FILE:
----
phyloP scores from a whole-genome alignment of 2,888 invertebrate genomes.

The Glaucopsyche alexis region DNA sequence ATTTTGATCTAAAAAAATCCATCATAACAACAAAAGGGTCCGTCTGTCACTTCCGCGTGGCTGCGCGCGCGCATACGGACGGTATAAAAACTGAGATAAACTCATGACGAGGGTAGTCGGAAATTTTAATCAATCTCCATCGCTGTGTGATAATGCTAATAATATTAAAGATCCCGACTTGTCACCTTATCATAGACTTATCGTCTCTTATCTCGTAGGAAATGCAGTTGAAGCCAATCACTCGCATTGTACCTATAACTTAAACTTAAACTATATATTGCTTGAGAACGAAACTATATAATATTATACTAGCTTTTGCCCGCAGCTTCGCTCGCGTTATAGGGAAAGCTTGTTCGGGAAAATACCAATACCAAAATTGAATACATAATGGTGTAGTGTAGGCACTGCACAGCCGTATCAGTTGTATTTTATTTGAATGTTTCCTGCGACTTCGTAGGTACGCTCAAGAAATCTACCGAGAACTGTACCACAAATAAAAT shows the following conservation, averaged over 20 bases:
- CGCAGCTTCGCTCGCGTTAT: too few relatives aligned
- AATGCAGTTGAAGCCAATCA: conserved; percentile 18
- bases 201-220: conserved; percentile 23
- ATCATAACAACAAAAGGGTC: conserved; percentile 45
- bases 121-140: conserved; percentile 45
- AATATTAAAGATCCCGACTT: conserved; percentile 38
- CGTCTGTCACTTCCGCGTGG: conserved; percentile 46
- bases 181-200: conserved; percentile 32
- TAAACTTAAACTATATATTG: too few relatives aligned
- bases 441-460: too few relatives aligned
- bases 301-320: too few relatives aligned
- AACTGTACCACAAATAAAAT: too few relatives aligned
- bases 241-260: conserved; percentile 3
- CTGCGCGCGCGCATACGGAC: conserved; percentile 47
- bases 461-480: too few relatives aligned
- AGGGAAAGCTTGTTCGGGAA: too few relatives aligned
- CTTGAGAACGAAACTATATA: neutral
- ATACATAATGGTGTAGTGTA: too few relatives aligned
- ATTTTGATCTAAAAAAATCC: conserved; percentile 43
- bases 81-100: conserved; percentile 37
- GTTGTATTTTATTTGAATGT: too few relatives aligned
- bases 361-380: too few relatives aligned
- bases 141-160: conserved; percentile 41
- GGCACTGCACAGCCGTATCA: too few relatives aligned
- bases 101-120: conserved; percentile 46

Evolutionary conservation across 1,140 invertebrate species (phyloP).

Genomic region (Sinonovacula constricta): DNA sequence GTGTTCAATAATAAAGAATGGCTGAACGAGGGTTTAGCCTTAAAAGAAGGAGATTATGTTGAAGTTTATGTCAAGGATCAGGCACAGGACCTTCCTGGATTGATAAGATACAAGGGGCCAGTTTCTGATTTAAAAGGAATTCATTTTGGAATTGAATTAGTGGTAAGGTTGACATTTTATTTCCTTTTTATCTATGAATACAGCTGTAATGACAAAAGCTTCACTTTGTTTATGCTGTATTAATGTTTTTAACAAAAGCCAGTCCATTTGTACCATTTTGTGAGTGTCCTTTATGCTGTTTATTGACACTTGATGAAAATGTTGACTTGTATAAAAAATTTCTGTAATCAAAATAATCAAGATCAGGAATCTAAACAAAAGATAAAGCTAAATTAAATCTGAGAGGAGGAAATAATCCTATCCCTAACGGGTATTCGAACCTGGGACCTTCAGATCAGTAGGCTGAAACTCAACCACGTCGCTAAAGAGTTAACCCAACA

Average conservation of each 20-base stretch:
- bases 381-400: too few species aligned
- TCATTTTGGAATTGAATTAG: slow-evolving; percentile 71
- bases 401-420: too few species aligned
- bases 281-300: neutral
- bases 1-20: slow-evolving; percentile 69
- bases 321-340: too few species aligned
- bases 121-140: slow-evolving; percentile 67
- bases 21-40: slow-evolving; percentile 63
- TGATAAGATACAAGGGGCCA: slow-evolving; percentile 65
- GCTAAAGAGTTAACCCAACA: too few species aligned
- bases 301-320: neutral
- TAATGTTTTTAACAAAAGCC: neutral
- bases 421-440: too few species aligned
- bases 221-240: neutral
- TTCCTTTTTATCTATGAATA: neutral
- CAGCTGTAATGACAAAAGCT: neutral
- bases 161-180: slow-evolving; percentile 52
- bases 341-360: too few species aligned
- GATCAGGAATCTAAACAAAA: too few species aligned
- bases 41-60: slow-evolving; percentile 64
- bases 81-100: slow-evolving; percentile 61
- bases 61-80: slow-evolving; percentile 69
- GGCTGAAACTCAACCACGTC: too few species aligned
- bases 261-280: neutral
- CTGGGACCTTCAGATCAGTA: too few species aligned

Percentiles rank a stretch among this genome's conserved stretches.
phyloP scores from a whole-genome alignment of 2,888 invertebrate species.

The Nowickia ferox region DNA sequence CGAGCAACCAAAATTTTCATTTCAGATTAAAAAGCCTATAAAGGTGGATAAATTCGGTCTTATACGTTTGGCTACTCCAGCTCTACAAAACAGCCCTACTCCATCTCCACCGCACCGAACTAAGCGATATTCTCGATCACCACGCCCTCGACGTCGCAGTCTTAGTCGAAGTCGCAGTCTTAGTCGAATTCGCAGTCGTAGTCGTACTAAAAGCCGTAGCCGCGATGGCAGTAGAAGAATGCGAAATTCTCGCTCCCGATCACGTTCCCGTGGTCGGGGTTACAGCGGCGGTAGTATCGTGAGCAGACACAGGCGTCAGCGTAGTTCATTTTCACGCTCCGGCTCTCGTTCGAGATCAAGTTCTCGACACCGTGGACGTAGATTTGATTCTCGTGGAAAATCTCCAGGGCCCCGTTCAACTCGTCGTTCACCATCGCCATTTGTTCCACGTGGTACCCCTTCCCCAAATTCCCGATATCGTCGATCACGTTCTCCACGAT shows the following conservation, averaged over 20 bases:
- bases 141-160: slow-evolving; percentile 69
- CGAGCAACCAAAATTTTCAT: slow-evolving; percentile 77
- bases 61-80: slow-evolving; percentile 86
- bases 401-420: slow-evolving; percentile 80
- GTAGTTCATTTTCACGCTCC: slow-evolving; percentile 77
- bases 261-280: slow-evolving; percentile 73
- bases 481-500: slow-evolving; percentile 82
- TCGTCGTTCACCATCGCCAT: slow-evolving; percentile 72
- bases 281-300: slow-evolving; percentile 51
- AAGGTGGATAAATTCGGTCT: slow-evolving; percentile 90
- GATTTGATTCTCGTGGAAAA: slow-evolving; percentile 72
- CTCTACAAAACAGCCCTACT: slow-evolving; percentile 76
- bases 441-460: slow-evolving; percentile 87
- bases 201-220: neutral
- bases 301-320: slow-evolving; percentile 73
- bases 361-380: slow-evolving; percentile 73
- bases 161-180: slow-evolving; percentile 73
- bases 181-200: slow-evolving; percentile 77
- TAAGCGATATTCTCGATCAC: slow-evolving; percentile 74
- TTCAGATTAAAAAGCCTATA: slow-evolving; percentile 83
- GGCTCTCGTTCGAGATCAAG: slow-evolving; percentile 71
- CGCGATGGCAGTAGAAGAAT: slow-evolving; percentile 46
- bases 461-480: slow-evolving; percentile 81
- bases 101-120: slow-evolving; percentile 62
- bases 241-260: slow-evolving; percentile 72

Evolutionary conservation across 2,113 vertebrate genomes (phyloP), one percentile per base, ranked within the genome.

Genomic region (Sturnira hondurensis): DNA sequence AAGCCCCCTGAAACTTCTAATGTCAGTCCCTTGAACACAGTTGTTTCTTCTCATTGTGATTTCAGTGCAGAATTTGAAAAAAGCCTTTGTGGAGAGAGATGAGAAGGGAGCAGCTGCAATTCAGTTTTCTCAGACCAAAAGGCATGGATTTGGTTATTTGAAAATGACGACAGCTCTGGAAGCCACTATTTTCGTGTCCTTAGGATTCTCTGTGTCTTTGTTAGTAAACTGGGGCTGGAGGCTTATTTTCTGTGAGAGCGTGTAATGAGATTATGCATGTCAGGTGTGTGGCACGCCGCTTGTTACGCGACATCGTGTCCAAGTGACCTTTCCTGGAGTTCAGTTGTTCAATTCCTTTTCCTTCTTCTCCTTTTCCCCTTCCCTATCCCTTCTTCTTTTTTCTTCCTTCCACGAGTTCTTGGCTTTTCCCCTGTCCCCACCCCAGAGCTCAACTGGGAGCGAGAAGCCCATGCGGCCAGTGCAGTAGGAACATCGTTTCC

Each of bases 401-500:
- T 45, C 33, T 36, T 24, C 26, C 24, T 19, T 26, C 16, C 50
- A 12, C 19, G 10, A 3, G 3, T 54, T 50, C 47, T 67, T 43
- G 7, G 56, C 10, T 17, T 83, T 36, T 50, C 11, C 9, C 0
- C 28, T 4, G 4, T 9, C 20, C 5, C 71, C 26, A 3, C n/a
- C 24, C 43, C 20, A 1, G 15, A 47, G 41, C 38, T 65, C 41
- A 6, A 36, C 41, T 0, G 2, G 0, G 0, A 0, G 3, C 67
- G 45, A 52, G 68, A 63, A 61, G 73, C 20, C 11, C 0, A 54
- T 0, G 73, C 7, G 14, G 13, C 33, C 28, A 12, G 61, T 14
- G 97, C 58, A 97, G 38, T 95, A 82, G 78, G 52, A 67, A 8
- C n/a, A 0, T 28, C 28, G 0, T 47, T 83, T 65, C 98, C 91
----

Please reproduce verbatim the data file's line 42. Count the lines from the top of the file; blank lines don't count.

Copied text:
- TAATGTTTTTAACAAAAGCC: neutral